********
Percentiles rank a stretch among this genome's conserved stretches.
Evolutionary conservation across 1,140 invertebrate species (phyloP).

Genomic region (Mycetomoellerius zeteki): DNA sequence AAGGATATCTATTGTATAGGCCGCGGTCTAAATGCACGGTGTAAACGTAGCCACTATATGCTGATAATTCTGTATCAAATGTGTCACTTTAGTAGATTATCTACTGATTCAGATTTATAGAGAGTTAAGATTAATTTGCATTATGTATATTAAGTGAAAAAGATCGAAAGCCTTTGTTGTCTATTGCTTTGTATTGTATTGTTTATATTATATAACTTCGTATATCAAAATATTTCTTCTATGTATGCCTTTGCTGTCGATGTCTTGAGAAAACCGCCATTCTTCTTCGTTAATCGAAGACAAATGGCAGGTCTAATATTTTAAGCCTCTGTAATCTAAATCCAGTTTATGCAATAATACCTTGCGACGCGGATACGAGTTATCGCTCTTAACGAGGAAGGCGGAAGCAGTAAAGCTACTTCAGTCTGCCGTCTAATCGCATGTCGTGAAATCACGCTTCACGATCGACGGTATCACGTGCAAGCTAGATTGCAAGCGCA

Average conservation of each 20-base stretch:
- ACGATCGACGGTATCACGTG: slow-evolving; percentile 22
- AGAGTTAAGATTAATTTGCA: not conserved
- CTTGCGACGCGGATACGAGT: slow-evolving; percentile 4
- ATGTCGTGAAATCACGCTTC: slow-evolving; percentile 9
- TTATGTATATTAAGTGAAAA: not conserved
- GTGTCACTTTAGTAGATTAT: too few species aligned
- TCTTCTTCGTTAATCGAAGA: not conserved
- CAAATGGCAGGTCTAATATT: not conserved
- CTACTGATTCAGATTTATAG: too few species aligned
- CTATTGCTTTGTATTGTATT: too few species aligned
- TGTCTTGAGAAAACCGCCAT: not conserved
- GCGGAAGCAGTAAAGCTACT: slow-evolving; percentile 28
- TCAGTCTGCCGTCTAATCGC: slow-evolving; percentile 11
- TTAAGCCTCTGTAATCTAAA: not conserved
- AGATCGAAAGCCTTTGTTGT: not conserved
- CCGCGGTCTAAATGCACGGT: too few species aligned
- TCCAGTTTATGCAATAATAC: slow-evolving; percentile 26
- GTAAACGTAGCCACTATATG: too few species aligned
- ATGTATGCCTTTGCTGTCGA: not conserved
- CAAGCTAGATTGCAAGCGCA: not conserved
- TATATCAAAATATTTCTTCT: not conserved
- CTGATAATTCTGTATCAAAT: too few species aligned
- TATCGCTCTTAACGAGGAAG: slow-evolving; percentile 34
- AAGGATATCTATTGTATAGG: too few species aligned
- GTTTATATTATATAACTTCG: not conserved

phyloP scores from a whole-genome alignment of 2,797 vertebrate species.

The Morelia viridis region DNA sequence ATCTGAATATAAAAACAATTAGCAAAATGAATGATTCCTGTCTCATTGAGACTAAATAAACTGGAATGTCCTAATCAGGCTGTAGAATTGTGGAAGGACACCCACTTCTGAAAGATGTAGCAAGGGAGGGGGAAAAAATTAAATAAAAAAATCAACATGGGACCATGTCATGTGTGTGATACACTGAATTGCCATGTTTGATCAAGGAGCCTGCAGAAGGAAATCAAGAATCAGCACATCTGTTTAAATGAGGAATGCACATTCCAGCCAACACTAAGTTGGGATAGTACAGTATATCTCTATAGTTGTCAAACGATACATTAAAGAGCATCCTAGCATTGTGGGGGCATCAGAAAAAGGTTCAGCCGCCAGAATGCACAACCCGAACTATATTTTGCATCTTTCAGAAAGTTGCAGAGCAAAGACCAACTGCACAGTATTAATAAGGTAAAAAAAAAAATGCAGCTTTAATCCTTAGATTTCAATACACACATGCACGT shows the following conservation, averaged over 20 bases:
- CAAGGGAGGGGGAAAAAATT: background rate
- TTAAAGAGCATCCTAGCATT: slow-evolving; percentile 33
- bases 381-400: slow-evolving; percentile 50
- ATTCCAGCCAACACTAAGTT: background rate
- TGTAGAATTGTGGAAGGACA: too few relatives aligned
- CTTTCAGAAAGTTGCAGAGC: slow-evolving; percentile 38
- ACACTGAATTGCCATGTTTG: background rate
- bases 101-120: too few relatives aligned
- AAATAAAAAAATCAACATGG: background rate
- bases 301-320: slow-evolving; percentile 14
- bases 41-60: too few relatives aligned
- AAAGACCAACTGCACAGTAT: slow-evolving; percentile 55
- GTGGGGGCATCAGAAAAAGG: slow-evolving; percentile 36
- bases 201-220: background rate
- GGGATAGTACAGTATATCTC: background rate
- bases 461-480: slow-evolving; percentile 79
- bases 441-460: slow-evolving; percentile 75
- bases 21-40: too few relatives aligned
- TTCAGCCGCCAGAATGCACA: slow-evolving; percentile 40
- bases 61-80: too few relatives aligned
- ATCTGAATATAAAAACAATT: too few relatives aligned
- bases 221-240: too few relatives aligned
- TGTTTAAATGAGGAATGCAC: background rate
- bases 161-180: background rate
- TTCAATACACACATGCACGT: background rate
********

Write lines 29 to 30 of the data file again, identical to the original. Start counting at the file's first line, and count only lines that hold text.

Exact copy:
- GTTTATATTATATAACTTCG: not conserved

phyloP scores from a whole-genome alignment of 2,797 vertebrate species.